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Pentagon Stops Development of BAE Systems F-35 Helmet

Oct. 10 (Bloomberg) -- The Pentagon’s program office for the F-35 fighter jet has decided to stop development of a backup helmet by BAE Systems Plc that was in the works as the Defense Department sought improvements in Rockwell Collins Inc.’s primary headpiece, according to a statement to Congress.

The Defense Department cited progress by Rockwell Collins in correcting technical deficiencies in its helmet. Rockwell Collins, based in Cedar Rapids, Iowa, will offer a 12 percent discount on the price of its helmet, according to the statement.

The program office “will focus solely” on bringing the Rockwell Collins helmet, which is now being used in testing and training, up to a fully compliant standard, according to the statement. The introduction of BAE’s competition encouraged a reduction in Rockwell Collins’s price, the Pentagon said.

The helmet is a vital component on the $391.2 billion program to buy 2,443 jets for the Air Force, Marine Corps and Navy. The Lockheed Martin Corp. aircraft is often described as a flying computer, with pilots using the helmet’s glass display as their primary means of access to information such as altitude, airspeed and the location of enemy fighters.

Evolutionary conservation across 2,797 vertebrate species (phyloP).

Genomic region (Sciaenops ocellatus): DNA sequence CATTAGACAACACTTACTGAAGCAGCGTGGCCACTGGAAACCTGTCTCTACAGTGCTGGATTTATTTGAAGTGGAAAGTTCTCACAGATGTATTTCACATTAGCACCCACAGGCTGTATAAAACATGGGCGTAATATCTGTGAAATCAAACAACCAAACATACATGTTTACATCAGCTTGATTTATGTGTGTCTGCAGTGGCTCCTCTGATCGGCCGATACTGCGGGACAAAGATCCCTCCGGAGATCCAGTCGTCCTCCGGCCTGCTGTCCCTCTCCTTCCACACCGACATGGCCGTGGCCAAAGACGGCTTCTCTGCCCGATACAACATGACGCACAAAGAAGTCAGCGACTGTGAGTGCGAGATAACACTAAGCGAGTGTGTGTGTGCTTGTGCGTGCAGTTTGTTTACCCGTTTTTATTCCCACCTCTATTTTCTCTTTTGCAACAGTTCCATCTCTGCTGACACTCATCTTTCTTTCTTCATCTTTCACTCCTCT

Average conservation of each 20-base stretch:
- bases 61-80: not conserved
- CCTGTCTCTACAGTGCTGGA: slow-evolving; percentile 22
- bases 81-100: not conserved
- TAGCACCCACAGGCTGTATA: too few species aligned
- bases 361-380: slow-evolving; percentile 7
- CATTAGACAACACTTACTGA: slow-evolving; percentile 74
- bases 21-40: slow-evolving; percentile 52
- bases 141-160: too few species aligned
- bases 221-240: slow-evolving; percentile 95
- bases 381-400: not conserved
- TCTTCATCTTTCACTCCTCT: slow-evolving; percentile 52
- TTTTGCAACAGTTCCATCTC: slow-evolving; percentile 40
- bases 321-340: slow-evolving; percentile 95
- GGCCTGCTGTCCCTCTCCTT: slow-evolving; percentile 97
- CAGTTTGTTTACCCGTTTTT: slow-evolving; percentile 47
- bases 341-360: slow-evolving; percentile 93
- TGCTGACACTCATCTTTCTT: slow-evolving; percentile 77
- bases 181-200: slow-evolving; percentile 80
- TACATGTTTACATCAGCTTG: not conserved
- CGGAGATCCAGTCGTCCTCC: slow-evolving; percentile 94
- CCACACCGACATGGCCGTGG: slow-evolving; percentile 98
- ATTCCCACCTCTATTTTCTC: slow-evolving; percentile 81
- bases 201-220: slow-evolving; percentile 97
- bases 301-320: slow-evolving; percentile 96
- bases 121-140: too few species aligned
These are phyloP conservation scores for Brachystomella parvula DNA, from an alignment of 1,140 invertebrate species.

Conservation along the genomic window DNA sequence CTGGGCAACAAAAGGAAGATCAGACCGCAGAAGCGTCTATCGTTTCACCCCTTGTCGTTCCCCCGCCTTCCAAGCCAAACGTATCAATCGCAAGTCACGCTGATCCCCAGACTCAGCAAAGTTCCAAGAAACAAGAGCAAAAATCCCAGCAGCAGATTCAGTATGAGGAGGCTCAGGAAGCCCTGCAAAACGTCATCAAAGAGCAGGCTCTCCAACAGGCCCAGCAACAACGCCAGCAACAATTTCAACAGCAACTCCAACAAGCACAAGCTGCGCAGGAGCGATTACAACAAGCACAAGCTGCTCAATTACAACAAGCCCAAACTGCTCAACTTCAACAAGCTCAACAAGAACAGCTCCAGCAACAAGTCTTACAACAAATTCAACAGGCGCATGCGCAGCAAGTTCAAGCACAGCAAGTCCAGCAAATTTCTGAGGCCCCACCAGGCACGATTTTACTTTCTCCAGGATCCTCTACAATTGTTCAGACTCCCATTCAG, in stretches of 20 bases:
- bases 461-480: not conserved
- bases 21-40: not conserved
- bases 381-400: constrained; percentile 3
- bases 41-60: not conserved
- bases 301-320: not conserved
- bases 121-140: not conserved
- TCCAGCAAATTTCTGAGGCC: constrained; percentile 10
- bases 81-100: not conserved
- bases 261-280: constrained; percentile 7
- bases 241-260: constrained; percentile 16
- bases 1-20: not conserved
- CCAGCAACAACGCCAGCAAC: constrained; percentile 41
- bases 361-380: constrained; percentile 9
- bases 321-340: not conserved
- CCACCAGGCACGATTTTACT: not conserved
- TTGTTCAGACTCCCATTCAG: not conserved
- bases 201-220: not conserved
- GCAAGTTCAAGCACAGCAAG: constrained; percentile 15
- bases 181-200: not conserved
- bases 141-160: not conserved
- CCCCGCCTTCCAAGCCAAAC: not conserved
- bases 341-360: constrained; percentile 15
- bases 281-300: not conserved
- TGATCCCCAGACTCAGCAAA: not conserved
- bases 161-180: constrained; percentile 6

The helmet has been dogged by several persistent glitches, including jittery images during maneuvers, misaligned symbols and a “green glow,” or insufficient display contrast, Frank Kendall, the Pentagon’s undersecretary for acquisition, told senators in June testimony.

‘Significant Progress’

“Last year, the program made significant progress against these challenges” using flight tests to identify and analyze the issues, Kendall said.

The F-35 program will recoup about $45 million from money it had allocated for developing an alternate helmet, Lockheed Martin said today in a statement.

“The government’s decision to proceed exclusively with the principal helmet is indicative of their confidence in the helmet’s performance and the successful resolution of previously identified technical challenges,” Lockheed Martin Executive Vice President Lorraine Martin said in the statement.

To contact the reporter on this story: Tony Capaccio in Washington at acapaccio@bloomberg.net

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